“I don’t know why I’m so mad about this.”
That’s what I told a friend. Deep inside, I knew why. It was May. And our team had finally received goals for our annual review. I can still remember those metrics used to measure us:
– Achieve sales goal
– Submit daily plan
– Complete cost analyses (within 48 hours of request)
– Keep database current
– Come from a place of ‘Yes’
Our manager had sloppily pasted our job description onto our reviews. That way, he could cross another item off his To-Do list. And we wouldn’t hear about these goals again until next year.
It was just more of the same for us. The next review wouldn’t be treated seriously, no different than the others. But I knew how the game was played. When HR requested evaluations, he’d cobble together some vague observations from the past 90 days – or just re-write my self-assessment. Then, I’d get my token half hour, where I’d score high and earn a 4% raise so I wouldn’t complain.
And my boss would always finish with the same advice: “Just keep doing what you’re doing.”
In his defense, my boss treated everyone the same way. We were part of the same herd. And we had all hit the ceiling. To our superiors, we were simply plug-and-play commodities who performed a series of tasks. They ignored our ideas, so we quit sharing them. Instead of immersing ourselves in the company, we fueled our creative and professional aspirations outside work. We realized that this was just a job, a means to another end. So we battled each day to pump ourselves up, imagining the day when we’d find an employer who’d unleash our talents.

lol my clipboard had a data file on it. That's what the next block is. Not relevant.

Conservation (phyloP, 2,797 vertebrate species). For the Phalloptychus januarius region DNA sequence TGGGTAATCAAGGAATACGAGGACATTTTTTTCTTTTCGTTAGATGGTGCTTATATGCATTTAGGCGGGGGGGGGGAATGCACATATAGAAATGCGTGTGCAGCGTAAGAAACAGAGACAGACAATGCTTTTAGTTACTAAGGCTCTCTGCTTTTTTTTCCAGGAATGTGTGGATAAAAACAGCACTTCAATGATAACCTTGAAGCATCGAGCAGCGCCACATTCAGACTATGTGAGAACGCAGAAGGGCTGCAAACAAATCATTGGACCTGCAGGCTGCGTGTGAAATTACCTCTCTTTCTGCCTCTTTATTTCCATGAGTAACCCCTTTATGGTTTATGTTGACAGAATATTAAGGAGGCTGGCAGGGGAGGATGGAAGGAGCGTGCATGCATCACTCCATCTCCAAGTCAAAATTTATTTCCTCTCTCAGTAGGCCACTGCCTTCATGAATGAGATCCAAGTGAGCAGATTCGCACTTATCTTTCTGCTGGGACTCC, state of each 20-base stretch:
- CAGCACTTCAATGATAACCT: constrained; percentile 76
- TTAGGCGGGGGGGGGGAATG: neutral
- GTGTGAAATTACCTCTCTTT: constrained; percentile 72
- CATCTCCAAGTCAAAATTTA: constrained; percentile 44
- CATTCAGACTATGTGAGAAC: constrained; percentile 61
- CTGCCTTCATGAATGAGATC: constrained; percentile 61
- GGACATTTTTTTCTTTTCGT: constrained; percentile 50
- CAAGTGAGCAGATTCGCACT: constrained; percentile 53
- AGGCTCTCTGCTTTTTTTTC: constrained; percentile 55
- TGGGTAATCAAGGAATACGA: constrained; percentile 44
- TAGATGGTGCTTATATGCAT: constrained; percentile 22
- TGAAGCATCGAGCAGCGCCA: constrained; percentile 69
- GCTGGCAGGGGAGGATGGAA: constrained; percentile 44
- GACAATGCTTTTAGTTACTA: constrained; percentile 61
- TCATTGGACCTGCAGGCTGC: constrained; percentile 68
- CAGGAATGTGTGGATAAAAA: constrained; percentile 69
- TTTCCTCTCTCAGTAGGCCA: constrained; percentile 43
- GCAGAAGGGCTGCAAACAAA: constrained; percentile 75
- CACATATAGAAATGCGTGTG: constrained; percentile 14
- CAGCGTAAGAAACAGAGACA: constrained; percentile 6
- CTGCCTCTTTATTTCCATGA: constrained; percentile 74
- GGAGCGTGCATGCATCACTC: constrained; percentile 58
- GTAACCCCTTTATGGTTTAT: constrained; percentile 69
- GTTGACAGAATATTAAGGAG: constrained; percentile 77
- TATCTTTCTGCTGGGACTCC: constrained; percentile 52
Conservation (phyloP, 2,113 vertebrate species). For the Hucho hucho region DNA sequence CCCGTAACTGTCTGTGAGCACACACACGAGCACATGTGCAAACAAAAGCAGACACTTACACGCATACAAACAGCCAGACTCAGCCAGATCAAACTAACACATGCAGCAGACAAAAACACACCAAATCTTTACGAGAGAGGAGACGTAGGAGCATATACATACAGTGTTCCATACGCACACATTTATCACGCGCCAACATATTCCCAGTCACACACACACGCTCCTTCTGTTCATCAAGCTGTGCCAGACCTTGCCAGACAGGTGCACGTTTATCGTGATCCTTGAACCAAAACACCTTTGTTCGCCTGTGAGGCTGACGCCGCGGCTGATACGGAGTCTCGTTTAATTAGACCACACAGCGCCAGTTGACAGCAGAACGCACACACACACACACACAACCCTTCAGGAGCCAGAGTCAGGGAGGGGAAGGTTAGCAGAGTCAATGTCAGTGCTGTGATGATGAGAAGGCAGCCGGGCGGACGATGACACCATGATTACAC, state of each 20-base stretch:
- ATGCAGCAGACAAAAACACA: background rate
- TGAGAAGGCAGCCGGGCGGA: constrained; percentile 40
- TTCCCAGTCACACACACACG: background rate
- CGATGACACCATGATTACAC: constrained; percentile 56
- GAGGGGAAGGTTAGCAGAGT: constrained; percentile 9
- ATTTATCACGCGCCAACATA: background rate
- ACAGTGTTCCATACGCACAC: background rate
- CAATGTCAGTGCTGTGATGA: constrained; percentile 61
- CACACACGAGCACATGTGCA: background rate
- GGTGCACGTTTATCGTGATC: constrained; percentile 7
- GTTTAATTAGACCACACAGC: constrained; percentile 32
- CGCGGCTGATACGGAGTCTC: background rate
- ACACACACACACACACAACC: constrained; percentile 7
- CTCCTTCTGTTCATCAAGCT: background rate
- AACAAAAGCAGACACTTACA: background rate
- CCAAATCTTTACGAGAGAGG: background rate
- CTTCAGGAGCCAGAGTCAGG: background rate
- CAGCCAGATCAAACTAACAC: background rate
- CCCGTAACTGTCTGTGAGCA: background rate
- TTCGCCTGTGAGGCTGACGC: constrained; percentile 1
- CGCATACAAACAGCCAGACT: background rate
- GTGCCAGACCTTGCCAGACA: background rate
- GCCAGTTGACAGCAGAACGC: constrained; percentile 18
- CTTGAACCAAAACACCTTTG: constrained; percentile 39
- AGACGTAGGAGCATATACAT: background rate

We were great at our jobs. But we got the message: Our leaders didn’t take the review process seriously…so they didn’t take us seriously. Personally, it hurt knowing I wasn’t among the Hi-Po’s who’d get all the personal attention and coaching. My bosses weren’t writing a development plan for me. I wouldn’t receive the training or travel to gain more skills, experience, and connections. There were no stretch assignments or high profile projects in my future. I’d have to do it all myself – and do it on my own time.
Our reviews revealed more than an employer who didn’t recognize our abilities. It showed us what they truly valued: Cash and conformity. They weren’t worried about tomorrow. They just wanted to keep the money train rolling without interruption. They couldn’t be bothered with what we thought. And anyone who questioned them received the same response: “You can always leave if you’re unhappy.”
We were like 21st century Oliver Twists, poised to be kicked out of the workhouse if we asked for more gruel.
And we all heard that same internal voice: ‘You’re so lucky to still have a job.’ But people want more than to just keep their jobs. The best employees believe they are destined for something bigger. Every day, these employees ask themselves, ‘Will this role help me reach my potential?’ Every day, they evaluate if the trade-off – the effort for the reward – is really worth it. Too often, they come to this conclusion: They don’t see potential in us. They don’t even bother to look for it.
That’s the silent company killer: The failure to bring out the best in employees. They focus on executing tasks and fitting people into boxes, always on guard to stifle anything that might disrupt the status quo. And it’s this mentality that slowly chokes many companies. In their race to get the job done, they forget that the most productive employees are those who are learning, growing, and seeing themselves progress. Their voices are valued. They have a path. As a result, they are force multipliers who give their all.
Read the rest here: http://www.forbes.com/sites/jeffschmitt/2013/05/19/the-silent-company-killer/